One has to wonder about some of the “mediagenic” research studies that are conducted. I remember a study of corn-on-the-cob users several years ago that cost something like $350,000. How do you eat your corn-on-the-cob? If you eat it straight across in rows then, according to this study, you’re a thinker and reserved. If you eat it in circular fashion, then you’re the creative type. If you eat chunks of the cob randomly, well, you’re psychotic. The next time you’re at a singles BBQ, you might want to see how the person you’re checking out is eating their cob. Otherwise, I really don’t see where this kind of study merits that kind of dough.
Anyway, the latest one is on beautiful vs. ugly children. “Ugly Children May Get Parental Short Shrift” is the headline in the current issue of Science Times. Basically, the ugly kids were not watched as carefully and got into trouble, while the beautiful kids got all kinds of supervision and attention (particularly boys). I believe the study is supposed to show how this affects kids as they grow older.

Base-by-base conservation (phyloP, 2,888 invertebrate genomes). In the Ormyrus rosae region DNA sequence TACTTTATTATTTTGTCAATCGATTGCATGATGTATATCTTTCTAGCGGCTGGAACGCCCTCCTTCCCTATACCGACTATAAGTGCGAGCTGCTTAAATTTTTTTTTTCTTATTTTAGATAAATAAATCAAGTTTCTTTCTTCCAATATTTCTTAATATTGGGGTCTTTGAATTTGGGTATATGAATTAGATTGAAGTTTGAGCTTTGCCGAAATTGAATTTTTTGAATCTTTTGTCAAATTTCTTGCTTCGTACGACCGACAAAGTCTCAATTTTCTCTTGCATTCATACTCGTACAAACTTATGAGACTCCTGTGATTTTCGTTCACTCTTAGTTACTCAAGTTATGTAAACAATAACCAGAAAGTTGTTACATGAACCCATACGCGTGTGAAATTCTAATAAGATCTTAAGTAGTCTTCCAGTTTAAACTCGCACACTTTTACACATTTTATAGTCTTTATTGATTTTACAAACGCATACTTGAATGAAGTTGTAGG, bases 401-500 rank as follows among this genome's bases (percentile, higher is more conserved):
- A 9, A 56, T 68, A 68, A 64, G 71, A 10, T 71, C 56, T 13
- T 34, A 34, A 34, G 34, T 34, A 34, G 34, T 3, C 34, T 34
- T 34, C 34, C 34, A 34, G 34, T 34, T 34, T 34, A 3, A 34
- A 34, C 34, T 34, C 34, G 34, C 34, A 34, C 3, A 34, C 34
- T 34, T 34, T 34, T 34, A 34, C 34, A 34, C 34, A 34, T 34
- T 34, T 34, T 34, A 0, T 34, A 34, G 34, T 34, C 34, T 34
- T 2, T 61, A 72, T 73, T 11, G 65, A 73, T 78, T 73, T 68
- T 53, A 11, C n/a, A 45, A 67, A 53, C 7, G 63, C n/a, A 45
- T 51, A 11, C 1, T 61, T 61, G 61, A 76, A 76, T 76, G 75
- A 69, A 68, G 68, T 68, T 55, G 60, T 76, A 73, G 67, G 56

Admittedly, I haven’t seen the study or reviewed the methodology. But I’d really like to know what the criteria were for determining a beautiful kid vs. an ugly kid. Was it an American Idol kind of thing where judges determined which category the kid belonged in? Were the researchers ugly or beautiful? I can remember many times in my life when I’ve said, “Wow, that woman is gorgeous,” and a friend would say, “I don’t think she’s that great” and vice versa.
Plus there’s the issue of ugly kids who grow up beautiful. How many of you have experienced the moment when you see a niece or nephew for the first time in 10 or so years (7 vs. 17 years of age, for example) and can’t believe it’s the same person because they were cute as a kid but ugly now or the other way around?
So this study gets lots of press because it’s “mediagenic.” But who cares?